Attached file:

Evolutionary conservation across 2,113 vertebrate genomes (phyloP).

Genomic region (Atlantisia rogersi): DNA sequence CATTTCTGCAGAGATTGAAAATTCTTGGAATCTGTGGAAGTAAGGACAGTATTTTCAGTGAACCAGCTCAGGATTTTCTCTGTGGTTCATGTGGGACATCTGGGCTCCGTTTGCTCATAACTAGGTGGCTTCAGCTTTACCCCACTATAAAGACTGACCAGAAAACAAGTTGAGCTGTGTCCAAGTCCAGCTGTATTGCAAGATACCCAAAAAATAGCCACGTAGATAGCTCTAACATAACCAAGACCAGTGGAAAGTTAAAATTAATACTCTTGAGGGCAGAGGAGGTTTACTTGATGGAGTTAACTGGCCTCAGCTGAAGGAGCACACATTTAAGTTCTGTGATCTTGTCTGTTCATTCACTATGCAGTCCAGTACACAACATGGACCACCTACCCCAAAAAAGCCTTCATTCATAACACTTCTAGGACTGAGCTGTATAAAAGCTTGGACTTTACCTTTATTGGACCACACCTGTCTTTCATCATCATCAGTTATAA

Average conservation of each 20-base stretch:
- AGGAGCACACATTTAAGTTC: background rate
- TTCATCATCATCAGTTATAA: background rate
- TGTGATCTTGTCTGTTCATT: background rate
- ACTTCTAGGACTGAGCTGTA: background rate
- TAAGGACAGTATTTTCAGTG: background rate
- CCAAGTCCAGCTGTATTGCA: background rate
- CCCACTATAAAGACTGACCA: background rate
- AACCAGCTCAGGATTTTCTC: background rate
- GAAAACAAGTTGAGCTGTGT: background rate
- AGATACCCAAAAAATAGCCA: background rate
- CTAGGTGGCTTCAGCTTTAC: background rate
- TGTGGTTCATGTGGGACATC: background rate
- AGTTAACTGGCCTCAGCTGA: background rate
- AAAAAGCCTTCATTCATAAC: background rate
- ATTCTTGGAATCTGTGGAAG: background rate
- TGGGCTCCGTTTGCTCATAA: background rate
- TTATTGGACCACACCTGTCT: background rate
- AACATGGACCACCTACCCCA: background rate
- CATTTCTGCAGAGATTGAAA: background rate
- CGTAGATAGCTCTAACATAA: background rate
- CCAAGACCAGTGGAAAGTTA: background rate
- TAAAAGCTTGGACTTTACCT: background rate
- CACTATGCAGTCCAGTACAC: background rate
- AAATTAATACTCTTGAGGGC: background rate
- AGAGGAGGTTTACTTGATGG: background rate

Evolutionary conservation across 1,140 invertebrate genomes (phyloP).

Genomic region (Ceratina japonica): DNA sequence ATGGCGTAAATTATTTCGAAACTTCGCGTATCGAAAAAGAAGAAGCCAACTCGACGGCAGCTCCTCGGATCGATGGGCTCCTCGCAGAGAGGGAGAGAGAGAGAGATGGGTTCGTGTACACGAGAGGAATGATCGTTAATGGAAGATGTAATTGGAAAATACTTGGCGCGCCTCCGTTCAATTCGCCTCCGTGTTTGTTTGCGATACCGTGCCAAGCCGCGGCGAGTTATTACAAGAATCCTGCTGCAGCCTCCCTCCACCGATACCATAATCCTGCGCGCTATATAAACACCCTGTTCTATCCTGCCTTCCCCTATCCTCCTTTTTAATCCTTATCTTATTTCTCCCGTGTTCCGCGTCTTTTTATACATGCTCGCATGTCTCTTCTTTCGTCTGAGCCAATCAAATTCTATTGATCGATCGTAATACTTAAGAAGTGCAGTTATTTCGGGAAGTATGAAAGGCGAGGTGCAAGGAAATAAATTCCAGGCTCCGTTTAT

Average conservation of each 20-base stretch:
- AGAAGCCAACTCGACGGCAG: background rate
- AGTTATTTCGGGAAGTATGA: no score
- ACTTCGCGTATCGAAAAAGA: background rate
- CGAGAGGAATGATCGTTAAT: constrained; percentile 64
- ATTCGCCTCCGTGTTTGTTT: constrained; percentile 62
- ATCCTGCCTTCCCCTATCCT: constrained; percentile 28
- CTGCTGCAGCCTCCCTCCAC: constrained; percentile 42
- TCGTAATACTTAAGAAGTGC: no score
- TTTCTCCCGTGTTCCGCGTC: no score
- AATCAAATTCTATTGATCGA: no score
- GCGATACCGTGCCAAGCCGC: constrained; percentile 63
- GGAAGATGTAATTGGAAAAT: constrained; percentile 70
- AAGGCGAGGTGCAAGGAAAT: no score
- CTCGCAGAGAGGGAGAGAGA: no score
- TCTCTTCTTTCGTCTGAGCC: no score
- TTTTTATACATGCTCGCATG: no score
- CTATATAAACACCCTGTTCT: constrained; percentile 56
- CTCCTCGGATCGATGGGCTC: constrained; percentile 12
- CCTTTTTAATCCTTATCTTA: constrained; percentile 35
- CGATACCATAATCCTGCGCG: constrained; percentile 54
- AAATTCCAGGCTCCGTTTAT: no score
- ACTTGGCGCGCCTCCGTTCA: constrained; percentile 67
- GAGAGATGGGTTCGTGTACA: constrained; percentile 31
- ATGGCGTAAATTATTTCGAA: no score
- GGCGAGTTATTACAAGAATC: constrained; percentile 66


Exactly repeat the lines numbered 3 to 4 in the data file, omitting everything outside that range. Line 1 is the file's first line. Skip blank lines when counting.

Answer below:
Average conservation of each 20-base stretch:
- AGGAGCACACATTTAAGTTC: background rate